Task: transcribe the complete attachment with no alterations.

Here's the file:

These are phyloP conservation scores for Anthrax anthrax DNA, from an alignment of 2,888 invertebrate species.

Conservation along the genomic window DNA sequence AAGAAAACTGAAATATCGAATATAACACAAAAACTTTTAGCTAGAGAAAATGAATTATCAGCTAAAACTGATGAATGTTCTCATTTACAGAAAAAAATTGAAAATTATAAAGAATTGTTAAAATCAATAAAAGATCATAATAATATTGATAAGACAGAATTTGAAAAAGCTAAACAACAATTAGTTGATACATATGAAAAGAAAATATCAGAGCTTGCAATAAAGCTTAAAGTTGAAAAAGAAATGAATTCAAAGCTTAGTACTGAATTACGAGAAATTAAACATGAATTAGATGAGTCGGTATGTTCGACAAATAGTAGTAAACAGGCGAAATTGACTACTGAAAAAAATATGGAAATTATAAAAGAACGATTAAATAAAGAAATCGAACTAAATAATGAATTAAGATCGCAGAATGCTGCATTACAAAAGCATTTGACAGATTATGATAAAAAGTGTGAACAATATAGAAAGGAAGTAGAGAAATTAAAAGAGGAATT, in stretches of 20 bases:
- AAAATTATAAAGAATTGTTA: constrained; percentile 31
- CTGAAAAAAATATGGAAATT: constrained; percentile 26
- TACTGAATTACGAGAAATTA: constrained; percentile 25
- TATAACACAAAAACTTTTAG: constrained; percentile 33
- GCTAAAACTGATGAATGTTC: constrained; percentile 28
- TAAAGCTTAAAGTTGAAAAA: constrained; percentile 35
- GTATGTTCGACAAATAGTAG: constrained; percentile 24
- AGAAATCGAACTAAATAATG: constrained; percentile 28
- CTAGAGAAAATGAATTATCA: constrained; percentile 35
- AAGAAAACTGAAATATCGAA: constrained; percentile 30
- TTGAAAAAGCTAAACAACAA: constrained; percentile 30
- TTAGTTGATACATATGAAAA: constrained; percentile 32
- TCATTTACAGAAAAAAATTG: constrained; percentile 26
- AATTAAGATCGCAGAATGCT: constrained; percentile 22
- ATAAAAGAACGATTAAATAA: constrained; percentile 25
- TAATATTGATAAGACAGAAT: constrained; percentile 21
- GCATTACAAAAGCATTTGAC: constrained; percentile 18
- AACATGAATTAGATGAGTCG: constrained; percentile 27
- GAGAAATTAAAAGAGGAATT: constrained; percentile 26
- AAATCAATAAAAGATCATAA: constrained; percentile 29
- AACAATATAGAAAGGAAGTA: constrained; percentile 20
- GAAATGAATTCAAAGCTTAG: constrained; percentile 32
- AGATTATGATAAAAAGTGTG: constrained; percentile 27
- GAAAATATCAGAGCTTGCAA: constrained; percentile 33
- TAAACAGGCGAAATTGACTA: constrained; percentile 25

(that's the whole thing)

These are phyloP conservation scores for Anthrax anthrax DNA, from an alignment of 2,888 invertebrate species.

Conservation along the genomic window DNA sequence AAGAAAACTGAAATATCGAATATAACACAAAAACTTTTAGCTAGAGAAAATGAATTATCAGCTAAAACTGATGAATGTTCTCATTTACAGAAAAAAATTGAAAATTATAAAGAATTGTTAAAATCAATAAAAGATCATAATAATATTGATAAGACAGAATTTGAAAAAGCTAAACAACAATTAGTTGATACATATGAAAAGAAAATATCAGAGCTTGCAATAAAGCTTAAAGTTGAAAAAGAAATGAATTCAAAGCTTAGTACTGAATTACGAGAAATTAAACATGAATTAGATGAGTCGGTATGTTCGACAAATAGTAGTAAACAGGCGAAATTGACTACTGAAAAAAATATGGAAATTATAAAAGAACGATTAAATAAAGAAATCGAACTAAATAATGAATTAAGATCGCAGAATGCTGCATTACAAAAGCATTTGACAGATTATGATAAAAAGTGTGAACAATATAGAAAGGAAGTAGAGAAATTAAAAGAGGAATT, in stretches of 20 bases:
- AAAATTATAAAGAATTGTTA: constrained; percentile 31
- CTGAAAAAAATATGGAAATT: constrained; percentile 26
- TACTGAATTACGAGAAATTA: constrained; percentile 25
- TATAACACAAAAACTTTTAG: constrained; percentile 33
- GCTAAAACTGATGAATGTTC: constrained; percentile 28
- TAAAGCTTAAAGTTGAAAAA: constrained; percentile 35
- GTATGTTCGACAAATAGTAG: constrained; percentile 24
- AGAAATCGAACTAAATAATG: constrained; percentile 28
- CTAGAGAAAATGAATTATCA: constrained; percentile 35
- AAGAAAACTGAAATATCGAA: constrained; percentile 30
- TTGAAAAAGCTAAACAACAA: constrained; percentile 30
- TTAGTTGATACATATGAAAA: constrained; percentile 32
- TCATTTACAGAAAAAAATTG: constrained; percentile 26
- AATTAAGATCGCAGAATGCT: constrained; percentile 22
- ATAAAAGAACGATTAAATAA: constrained; percentile 25
- TAATATTGATAAGACAGAAT: constrained; percentile 21
- GCATTACAAAAGCATTTGAC: constrained; percentile 18
- AACATGAATTAGATGAGTCG: constrained; percentile 27
- GAGAAATTAAAAGAGGAATT: constrained; percentile 26
- AAATCAATAAAAGATCATAA: constrained; percentile 29
- AACAATATAGAAAGGAAGTA: constrained; percentile 20
- GAAATGAATTCAAAGCTTAG: constrained; percentile 32
- AGATTATGATAAAAAGTGTG: constrained; percentile 27
- GAAAATATCAGAGCTTGCAA: constrained; percentile 33
- TAAACAGGCGAAATTGACTA: constrained; percentile 25